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European Commission funds international algae collaboration

By Bryan Sims | May 25, 2011

An international collaboration of nine partners from seven countries has come together to form The BIOfuel Algae Technologies Project (BIOFAT) that focuses on the feasibility of  producing ethanol, biodiesel and other bioproducts derived from microalgae on a commercial scale.

Abengoa Bioenergia Nuevas Tecnologias, a subsidiary of Abengoa Bioenergy, will lead the transnational consortium drawn from the academic, industrial and public sectors of for the BIOFAT project. ABNT centralizes its research and development activities and is focused on the production and development of biofuels for transport, including ethanol and biodiesel from biomass feedstock. Among others, the project includes the University of Florence (Italy), A4F-AlgaFuel (Portugal), Ben-Gurion University (Israel), Fotosintetica and Microbiologica (Italy), Evodos (Netherlands), AlgoSource Technologies (France), IN SRL (Italy) and Hart Energy.

Specifically, BIOFAT aims to maximize the benefits from algae while minimizing environmental impacts. The development team will train on existing prototypes in Israel, Portugal and Italy, and then scale up the process to a 10-hectare (24.7 acres) demonstration plant—called an “algorefinery”—to be located somewhere in Spain. The process will begin with strain selection and proceed to biological optimization of the culture media, monitored algae cultivation, low energy harvesting and technology integration. The project, expected to last four years, will produce approximately 900 tons of algae annually.

Hart Energy will be in charge of disseminating results of the project. Maelle Soares-Pinto, Hart Energy’s Director of Biofuels for Europe and Africa, told Biorefining Magazine that progress reports on BIOFAT will be available every three to four months. A website is anticipated to be built shortly that will feature publications, progress updates and other relevant presentations to the project.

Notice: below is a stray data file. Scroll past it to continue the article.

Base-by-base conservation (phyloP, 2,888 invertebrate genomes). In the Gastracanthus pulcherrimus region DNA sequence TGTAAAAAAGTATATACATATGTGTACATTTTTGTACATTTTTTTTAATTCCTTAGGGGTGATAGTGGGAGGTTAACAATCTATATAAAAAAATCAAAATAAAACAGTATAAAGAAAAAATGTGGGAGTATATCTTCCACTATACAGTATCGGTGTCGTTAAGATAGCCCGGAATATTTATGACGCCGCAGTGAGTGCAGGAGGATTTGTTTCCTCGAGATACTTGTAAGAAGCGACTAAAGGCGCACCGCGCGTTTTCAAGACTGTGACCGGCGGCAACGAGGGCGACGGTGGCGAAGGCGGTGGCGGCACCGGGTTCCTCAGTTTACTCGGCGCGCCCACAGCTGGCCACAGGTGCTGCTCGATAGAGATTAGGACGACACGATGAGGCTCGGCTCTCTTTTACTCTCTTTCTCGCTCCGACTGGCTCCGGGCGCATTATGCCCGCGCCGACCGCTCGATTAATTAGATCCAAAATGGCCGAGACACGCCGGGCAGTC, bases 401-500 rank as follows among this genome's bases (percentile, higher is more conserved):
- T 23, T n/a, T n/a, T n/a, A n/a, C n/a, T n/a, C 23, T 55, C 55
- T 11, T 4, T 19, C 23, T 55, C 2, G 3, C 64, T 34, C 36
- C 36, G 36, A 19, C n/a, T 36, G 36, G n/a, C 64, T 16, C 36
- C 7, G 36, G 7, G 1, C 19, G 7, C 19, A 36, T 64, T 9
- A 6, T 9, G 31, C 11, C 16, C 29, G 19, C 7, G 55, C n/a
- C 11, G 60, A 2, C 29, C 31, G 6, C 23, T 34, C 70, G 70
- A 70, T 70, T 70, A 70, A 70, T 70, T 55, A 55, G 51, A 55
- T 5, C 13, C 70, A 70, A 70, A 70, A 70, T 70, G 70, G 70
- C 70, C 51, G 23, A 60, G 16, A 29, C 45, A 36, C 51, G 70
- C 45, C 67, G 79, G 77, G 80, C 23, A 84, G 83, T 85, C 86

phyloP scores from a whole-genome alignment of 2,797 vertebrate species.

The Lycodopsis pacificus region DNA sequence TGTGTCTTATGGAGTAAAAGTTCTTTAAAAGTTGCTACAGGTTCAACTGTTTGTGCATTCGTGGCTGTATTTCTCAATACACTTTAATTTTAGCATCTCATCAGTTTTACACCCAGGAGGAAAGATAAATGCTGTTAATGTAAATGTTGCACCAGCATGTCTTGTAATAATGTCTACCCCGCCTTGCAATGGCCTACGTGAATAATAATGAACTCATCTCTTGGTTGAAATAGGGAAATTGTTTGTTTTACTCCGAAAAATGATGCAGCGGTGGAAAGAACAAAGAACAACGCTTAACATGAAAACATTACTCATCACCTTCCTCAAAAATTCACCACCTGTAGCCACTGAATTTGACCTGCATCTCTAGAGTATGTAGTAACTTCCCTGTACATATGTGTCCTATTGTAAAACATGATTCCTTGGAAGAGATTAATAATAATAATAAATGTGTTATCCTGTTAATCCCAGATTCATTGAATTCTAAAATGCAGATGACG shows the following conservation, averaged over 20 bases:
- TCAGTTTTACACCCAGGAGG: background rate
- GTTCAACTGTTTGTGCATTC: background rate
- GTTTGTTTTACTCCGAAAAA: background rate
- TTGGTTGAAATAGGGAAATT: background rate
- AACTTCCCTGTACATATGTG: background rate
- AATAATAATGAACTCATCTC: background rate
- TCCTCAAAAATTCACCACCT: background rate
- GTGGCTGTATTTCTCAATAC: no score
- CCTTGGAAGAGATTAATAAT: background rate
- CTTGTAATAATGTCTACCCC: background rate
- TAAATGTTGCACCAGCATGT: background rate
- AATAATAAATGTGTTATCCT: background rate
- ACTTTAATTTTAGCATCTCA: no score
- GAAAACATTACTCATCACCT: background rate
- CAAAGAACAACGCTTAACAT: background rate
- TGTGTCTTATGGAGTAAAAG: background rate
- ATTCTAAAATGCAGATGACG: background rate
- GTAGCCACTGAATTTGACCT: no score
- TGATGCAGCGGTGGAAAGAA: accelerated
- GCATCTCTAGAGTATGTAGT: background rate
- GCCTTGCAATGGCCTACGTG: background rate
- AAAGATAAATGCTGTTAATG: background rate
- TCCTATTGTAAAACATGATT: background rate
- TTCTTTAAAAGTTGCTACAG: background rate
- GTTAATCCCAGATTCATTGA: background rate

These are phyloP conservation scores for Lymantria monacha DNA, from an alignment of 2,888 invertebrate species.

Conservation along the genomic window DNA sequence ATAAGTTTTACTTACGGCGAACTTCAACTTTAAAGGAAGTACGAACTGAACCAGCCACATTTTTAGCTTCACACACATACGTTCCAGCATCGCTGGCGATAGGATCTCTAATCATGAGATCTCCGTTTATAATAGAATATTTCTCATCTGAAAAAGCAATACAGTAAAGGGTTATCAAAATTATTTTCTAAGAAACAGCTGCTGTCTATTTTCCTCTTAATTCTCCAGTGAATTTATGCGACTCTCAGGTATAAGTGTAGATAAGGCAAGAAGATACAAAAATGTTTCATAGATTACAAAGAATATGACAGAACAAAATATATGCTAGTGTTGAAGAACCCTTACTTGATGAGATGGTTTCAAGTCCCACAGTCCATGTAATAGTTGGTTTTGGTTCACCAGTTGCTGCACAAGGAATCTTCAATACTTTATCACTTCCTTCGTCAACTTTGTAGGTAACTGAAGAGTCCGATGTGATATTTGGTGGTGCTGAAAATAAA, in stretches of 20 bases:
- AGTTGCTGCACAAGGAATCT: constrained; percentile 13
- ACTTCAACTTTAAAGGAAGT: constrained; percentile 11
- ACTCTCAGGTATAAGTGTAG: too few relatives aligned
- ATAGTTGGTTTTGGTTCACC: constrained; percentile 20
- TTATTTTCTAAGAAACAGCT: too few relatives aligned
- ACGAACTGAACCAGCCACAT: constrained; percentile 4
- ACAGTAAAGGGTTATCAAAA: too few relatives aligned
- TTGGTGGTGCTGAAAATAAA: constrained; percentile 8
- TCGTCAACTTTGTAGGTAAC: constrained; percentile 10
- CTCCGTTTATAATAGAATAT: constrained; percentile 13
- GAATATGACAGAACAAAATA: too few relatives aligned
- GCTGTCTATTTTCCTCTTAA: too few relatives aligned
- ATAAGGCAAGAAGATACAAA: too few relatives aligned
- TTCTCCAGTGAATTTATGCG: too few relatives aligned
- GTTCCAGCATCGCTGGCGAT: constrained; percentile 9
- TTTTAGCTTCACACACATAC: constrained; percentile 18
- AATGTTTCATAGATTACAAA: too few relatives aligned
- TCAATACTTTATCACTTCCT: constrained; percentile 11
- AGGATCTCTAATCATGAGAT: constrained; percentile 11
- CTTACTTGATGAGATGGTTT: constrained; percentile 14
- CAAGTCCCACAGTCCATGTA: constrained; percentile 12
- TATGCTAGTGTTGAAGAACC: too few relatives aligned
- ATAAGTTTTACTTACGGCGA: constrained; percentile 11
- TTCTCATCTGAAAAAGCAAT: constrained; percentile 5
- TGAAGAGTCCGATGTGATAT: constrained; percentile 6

Funding for BIOFAT was provided by the European Commission’s Seventh Framework Program, the EU’s primary instrument for funding research and demonstration activities from 2007 through 2013. According to Pinto, the total Seventh Framework Program budget for the seven-year period amounts to $69 billion. EU member states and the European Parliament have earmarked a total of $3 billion over the duration of the Seventh Framework Program for funding energy-related projects.

This allocated budget is split on an equal basis between research projects to be managed by the Directorate General for Research and demonstration projects that are managed by the Directorate General for Energy. Since the inception of the Seventh Framework Program, the DG ENER has issued calls for demonstration projects that put particular emphasis on biofuel production from lignocellulosic biomass and addresses all the value chains from biomass resources to a final, marketable biofuel.

According to Pinto in email correspondence, “In total, 14 proposals were submitted by various industrial groups from which three projects, including BIOFAT, were shortlisted for support. These contracts (BIOFAT, ALLGAS and INTESUSAL) were signed in early 2011. The total cost for the three projects is about $42 million and the corresponding EC contribution amounts to about $27 million.”

The Seventh Framework Program Call Topic of 2010 is aimed at large-scale demonstration of biofuels production from algae with ambitious, but achievable targets, according to Pinto, such as a minimum plantation area of 10 hectares, and a minimum productivity of 90 dry solid tons per hectare per year.

Pinto said, “The call was restricted to only projects in which the carbon dioxide supply for the algae cultivation was provided by renewable applications, excluding carbon dioxide generated from fossil fuel installations.” 

 

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